Sim-Fuel and Alpha-Active Material Manufacturing and Characterisation Capability

Lead Research Organisation: University of Manchester
Department Name: Mechanical Aerospace and Civil Eng

Abstract

The aim of this proposal is to provide key equipment that will deliver an internationally-unique open-access academic capability to manufacture, irradiate, and examine the pre- and post-irradiation characteristics of a range of alpha-active radioactive materials containing uranium, thorium, and plutonium and other trans-uranic elements. This equipment will be pivotal in linking together around £35M of existing nuclear research infrastructure at the University of Manchester in order to fully realise their capabilities to explore a wide range of materials that are of critical importance to the nuclear sector.

The specific equipment requested is:
1. a Focussed Ion Beam Scanning Electron Microscope;
2. a Scanning/Transmission Electron Microscope; and
3. a plutonium-active inert-atmosphere glove-box for sample preparation.

Hitherto, the capability to manufacture, irradiate, and characterise uranium and plutonium containing materials has only been available within large government-owned national laboratory facilities. Whilst such facilities remain vital for research into very highly active samples and materials containing large quantities of trans-uranic elements, the availability of an academic capability that is able to work with kg-quantities of uranium and gram-quantities of plutonium will provide an opportunity for a far wider range of access, and the means to undertake highly detailed and insightful studies at costs and time-scales that are simply not possible within larger nuclear-licensed facilities.

The range of science and technology impacts enabled by the new equipment cover the full spectrum of the nuclear fuel cycle, and include: improved understanding of the performance of existing nuclear fuels to improve safety; the development of new fuel materials for existing and next-generation reactors; the production of representative surrogate irradiated fuels (i.e. SimFuels) to assist in the development of new recycle technologies for spent fuel; improved understanding of the behaviour of U and TRU-bearing materials within environmental samples; and improved understanding and development of materials to facilitate the disposal of radioactive wastes (e.g. immobilisation matrix materials). Researchers from all of these communities will be encouraged to access the internationally-leading capability that the new equipment provides.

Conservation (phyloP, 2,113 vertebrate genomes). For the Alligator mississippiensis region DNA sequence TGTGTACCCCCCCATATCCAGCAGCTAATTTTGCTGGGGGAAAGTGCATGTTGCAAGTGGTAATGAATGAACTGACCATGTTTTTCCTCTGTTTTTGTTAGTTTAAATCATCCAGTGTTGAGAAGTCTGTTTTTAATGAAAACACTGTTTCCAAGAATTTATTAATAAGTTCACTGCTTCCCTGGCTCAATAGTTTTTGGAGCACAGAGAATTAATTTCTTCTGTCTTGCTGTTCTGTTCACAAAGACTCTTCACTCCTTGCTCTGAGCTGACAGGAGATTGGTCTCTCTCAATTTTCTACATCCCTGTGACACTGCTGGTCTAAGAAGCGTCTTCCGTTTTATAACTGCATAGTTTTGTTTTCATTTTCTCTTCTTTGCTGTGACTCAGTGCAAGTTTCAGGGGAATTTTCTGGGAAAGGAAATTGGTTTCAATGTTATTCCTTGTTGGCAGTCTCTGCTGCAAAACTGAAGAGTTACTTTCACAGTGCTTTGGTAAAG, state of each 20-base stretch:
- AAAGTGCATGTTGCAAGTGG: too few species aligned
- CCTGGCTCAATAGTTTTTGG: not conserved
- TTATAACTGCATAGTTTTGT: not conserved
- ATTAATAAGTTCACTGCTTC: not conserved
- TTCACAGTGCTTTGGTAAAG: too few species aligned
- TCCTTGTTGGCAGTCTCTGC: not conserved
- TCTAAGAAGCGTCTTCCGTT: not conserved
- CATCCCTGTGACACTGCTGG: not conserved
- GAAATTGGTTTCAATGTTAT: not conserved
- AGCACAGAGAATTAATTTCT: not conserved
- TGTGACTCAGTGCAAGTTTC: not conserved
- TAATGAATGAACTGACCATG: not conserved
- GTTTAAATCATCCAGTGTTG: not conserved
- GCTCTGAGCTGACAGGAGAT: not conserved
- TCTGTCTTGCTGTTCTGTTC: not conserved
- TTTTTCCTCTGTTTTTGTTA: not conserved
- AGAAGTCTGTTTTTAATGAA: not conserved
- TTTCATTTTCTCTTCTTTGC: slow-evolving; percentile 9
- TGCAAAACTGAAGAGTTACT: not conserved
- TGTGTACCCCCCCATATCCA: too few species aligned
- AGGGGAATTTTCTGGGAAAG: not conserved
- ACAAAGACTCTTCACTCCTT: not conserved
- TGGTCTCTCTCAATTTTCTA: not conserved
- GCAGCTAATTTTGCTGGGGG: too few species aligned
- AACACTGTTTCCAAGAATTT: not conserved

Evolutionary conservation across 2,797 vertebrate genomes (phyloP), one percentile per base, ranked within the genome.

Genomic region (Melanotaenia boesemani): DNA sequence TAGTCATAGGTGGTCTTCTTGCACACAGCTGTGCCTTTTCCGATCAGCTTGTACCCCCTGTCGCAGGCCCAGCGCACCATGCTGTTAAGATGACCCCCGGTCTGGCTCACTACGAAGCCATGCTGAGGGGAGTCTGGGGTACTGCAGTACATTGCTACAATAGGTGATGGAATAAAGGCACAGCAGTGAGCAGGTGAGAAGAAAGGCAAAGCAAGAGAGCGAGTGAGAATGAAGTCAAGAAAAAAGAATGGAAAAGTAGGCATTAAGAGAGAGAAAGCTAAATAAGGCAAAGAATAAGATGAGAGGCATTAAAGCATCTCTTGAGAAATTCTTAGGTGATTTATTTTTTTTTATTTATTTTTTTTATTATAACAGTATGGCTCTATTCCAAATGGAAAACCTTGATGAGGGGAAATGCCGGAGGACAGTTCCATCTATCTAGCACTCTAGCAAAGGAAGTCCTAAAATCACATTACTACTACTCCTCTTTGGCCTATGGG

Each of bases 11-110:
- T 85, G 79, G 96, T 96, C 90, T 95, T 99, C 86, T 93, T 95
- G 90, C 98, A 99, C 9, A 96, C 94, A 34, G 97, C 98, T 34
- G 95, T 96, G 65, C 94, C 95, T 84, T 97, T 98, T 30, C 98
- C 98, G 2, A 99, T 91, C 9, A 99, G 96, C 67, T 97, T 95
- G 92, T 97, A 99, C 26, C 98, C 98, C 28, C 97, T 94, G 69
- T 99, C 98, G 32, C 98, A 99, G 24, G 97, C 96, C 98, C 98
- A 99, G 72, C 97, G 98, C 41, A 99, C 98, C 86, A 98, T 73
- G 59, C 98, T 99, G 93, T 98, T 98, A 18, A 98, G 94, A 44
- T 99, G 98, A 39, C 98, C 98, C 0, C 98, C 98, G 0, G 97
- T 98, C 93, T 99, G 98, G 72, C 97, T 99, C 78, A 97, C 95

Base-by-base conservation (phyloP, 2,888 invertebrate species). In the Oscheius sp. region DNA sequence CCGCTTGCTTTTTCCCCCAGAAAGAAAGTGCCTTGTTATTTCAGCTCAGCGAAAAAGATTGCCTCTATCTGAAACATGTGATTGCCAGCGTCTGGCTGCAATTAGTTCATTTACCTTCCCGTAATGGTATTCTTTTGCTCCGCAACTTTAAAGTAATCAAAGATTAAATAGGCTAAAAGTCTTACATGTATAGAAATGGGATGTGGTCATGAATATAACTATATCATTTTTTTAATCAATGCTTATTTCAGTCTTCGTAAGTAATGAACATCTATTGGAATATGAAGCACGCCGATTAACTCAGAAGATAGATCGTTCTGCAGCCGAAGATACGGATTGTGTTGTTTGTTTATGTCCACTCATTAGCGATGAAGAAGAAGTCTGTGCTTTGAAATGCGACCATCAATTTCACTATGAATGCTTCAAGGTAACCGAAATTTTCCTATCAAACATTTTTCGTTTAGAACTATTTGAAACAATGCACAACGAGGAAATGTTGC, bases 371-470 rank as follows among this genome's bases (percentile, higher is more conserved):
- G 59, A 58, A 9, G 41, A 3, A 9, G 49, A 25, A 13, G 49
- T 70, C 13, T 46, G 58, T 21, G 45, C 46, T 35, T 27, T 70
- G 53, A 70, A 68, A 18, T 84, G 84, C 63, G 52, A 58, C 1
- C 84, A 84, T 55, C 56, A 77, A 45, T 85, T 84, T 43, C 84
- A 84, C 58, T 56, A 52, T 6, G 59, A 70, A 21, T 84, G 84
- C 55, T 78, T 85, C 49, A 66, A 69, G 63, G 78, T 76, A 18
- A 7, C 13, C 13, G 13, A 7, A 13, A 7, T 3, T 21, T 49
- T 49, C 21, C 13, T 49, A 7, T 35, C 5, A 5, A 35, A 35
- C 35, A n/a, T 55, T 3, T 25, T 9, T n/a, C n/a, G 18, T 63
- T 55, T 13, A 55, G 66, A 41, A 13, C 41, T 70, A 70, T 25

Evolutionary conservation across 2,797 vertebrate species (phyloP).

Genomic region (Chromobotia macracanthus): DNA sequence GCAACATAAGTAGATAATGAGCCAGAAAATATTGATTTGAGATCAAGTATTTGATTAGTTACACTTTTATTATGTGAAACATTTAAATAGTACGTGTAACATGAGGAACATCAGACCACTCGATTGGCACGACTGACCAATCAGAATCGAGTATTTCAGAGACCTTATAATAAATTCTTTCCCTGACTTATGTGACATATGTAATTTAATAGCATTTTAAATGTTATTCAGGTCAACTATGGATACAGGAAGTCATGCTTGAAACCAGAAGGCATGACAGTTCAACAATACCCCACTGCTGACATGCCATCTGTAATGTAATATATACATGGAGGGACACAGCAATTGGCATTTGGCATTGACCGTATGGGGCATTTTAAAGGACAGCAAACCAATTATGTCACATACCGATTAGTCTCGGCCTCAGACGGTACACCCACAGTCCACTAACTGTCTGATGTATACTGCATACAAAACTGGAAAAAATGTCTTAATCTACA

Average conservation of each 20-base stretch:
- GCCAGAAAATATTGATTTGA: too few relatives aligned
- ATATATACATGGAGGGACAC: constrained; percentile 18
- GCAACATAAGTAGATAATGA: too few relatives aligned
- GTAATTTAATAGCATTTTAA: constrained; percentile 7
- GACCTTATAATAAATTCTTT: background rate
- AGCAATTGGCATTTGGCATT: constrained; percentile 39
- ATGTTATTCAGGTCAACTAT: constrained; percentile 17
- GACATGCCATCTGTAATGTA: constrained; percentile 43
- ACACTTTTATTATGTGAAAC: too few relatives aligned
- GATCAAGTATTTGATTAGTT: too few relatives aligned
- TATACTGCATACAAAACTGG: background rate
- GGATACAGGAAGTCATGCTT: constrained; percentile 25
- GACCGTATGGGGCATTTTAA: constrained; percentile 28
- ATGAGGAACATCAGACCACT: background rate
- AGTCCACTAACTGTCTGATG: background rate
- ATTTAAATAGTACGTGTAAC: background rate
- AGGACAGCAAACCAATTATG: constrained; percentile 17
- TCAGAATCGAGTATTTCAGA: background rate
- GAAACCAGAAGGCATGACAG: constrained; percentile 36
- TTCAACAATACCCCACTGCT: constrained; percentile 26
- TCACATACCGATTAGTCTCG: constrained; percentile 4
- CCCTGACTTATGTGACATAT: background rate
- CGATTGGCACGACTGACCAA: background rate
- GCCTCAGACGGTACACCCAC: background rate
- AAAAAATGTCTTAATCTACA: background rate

In addition to creating a major body of knowledge on the performance of alpha-emitting radioactive materials for the variety of different applications mentioned above, the facilities will play a major role in providing training and education in the safe handling of alpha-active materials. This will provide a new generation of post-doctoral researchers with a range of skills that will be vital in ensuring the successful implementation of the Government's nuclear strategy in the coming decades.

Planned Impact

The proposed new capability to manufacture, characterise, irradiate (with protons and heavy-ions) materials containing U/Th and Pu, and to subject the pre- and post-irradiated material to detailed microstructural and chemical analysis at atomic length scales, is a capability thought to be unique within international academic organisations. It will enable research that delivers impacts across the nuclear fuel cycle, as well as providing an important source of training in the safe handling of alpha-active materials. Potential areas of impact are as follows.